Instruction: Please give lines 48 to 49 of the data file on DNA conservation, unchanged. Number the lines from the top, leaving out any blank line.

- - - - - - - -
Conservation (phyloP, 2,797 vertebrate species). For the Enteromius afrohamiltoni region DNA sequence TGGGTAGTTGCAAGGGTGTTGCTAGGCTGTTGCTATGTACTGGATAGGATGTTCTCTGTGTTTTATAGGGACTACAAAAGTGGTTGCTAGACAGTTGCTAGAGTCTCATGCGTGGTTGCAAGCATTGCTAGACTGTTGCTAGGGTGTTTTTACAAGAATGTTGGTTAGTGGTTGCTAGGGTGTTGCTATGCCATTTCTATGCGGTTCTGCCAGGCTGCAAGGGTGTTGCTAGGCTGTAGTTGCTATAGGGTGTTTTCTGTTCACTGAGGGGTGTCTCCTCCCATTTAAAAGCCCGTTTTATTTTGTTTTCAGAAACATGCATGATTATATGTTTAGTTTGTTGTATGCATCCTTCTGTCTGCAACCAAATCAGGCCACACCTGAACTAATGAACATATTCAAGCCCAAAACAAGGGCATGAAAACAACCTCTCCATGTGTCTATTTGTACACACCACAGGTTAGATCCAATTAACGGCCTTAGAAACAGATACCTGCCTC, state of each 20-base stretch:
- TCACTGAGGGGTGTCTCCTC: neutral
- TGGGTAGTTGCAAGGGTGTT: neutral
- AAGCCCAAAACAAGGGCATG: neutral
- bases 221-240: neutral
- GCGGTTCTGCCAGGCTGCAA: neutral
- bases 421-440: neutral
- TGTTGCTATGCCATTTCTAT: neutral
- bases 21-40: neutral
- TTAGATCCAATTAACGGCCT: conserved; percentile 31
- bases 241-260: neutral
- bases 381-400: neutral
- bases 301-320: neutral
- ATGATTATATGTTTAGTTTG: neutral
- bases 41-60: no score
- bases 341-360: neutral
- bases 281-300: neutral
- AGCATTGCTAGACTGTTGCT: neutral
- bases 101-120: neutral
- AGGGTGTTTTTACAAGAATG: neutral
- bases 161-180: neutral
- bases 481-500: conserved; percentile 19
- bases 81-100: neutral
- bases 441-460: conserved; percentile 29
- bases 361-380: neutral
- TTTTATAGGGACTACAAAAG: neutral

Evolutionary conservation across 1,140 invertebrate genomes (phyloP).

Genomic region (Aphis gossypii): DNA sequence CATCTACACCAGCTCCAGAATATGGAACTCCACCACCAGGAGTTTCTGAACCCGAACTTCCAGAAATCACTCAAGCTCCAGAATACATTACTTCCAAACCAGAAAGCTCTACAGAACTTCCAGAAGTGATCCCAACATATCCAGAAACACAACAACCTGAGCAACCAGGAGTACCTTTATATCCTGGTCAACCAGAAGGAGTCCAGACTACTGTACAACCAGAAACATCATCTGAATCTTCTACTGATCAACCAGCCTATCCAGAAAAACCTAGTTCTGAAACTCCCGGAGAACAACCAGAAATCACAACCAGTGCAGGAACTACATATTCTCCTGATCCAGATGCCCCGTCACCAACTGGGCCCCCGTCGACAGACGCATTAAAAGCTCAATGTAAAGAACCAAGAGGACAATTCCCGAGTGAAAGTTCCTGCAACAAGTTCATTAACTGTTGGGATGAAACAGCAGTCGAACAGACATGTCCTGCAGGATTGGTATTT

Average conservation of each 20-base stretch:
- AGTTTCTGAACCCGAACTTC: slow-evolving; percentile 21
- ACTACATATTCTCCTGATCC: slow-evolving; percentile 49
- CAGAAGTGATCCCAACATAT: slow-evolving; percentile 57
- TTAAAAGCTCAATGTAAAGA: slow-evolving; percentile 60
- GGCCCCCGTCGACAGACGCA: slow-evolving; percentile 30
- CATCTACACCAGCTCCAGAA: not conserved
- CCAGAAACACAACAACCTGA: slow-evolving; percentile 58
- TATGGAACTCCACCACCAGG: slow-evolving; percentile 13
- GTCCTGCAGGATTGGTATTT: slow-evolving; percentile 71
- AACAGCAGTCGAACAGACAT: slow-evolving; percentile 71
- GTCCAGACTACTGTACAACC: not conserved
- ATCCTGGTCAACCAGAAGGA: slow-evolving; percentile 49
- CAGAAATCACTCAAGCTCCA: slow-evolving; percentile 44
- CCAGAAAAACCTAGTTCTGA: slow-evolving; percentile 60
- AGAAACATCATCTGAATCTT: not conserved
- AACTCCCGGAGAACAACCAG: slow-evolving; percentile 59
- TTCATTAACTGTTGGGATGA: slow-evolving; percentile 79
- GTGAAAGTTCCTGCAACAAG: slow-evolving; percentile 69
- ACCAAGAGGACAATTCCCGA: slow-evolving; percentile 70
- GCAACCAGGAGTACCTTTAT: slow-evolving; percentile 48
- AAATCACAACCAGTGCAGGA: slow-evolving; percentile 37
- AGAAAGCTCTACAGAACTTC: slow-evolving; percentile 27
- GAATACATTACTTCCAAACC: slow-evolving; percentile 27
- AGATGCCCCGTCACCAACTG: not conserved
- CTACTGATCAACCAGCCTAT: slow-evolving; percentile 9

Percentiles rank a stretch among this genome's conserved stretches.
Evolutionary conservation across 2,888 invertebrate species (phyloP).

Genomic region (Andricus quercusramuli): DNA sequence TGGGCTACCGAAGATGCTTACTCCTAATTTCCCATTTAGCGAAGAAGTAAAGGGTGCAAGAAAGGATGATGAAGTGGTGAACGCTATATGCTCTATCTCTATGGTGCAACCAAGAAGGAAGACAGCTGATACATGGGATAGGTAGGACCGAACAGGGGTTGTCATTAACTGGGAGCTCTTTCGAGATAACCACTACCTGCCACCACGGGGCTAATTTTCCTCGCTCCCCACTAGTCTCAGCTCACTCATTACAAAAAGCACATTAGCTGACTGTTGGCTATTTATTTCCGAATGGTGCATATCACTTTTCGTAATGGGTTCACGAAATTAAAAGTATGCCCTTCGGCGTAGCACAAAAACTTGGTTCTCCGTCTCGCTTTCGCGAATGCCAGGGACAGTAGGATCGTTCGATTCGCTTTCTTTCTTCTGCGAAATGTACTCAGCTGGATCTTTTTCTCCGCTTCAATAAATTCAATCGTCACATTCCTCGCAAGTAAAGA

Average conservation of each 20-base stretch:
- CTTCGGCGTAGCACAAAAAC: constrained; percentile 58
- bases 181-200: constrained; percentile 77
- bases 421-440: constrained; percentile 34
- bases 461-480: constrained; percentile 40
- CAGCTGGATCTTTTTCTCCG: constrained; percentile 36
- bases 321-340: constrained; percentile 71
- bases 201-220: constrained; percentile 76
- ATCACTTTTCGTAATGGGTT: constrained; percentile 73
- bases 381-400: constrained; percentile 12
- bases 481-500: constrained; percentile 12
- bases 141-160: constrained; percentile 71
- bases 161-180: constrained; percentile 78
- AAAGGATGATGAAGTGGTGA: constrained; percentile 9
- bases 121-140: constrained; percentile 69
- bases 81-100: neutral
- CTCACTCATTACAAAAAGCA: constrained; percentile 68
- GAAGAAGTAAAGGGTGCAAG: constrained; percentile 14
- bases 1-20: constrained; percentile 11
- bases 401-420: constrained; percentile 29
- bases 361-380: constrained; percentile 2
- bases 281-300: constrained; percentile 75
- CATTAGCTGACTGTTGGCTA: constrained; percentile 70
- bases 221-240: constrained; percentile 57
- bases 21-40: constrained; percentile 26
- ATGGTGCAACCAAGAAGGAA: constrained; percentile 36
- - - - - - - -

- ACCAAGAGGACAATTCCCGA: slow-evolving; percentile 70
- GCAACCAGGAGTACCTTTAT: slow-evolving; percentile 48